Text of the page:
The doctrine of "disparate impact" is a legal doctrine which assumes that discrimination can be proven simply by looking at outcomes. If no discriminatory practices or malicious intent can be identified, the finding that a policy or practice resulted in outcomes in which "protected groups", such as women and minorities, were disqualified more or qualified less is all that is needed to assume some form of "unintentional discrimination" took place - no actual evidence of discriminatory intent is necessary.
A recent Wall Street Journal story discussed Perez' ambitious efforts to aggressively pursue actions by applying disparate impact theory while an Assistant U.S. Attorney General, even to the point where he may have undermined civil cases to seek a deal which protected his efforts from going to the Supreme Court:
Mr. Perez is a champion of disparate-impact theory, which purports to prove racial discrimination by examining statistics rather than intent or specific cases. Soon after Mr. Perez assumed his job in October 2009, Attorney General Eric Holder established a unit under Mr. Perez to examine loans to minorities. The unit proceeded to threaten a series of lawsuits against banks under the 1968 Fair Housing Act.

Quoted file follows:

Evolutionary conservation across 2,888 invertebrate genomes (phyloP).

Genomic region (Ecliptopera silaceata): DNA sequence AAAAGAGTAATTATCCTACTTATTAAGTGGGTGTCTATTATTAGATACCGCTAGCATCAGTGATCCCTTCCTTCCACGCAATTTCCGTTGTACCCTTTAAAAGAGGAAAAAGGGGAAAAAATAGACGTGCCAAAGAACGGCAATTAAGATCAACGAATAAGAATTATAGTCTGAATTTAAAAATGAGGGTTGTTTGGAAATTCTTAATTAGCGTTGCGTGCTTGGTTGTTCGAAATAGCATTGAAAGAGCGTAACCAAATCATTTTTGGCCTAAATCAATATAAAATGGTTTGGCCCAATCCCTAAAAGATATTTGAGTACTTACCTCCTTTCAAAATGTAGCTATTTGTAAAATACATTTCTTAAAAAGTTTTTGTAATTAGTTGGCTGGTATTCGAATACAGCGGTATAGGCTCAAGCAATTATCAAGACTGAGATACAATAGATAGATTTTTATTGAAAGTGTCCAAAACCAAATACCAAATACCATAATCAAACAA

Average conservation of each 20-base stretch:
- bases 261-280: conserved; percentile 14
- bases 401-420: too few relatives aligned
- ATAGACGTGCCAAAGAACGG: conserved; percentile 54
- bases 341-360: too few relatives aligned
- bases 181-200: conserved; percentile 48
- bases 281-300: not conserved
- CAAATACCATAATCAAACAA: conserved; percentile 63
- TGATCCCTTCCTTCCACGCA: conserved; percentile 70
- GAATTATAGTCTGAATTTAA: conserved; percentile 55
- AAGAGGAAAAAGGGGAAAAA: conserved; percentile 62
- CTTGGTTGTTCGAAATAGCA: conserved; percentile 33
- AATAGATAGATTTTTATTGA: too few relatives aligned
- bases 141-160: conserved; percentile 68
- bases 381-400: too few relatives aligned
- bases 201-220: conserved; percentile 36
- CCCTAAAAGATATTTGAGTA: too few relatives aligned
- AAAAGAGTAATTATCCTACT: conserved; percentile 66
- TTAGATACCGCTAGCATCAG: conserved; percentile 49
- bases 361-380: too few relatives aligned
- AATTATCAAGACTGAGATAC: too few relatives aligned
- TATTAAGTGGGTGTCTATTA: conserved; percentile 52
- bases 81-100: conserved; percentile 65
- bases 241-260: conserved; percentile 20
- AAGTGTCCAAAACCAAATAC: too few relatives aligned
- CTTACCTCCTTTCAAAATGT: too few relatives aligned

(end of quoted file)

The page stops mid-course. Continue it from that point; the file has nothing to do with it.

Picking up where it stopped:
The lenders quickly settled these cases rather than run the reputational risk of being called racist in court. But on November 7, 2011 the Supreme Court agreed to hear the City of St. Paul's appeal in Magner v. Gallagher, which concerned the legality of disparate-impact theory in housing. St. Paul believed it had an excellent chance to prevail because the text of the Fair Housing Act doesn't explicitly allow for disparate impact.
A story on The Examiner website explores the St. Paul case further, finding the case could have been worth as much as $180 million, pointing out that Perez has compared bankers to Klansmen.
One area where employers are being hit with this theory is in the growing scrutiny being placed upon background checks for employees. The federal Equal Employment Opportunity Commission is taking a dim view of employers using background checks because of findings that they end up often disqualifying minorities more - putting employers between a rock and a hard place as they have to choose between protecting employees and assets and avoiding federal discrimination allegations.
That's the kind of job-killing witch-hunt that Perez could very well expand if given control of the Department of Labor. We agree with the Wall Street Journal, which cautions that "the Senate needs to ask during confirmation hearings is whether a man who is willing to play politics with disparate-impact law and the Supreme Court can be trusted with the vast enforcement power of the Labor Department?"
Given Perez' background and record of using federal power to engage racial politics, it seems a fair question to ask. We'll wait to see if our Senators have the guts to ask it.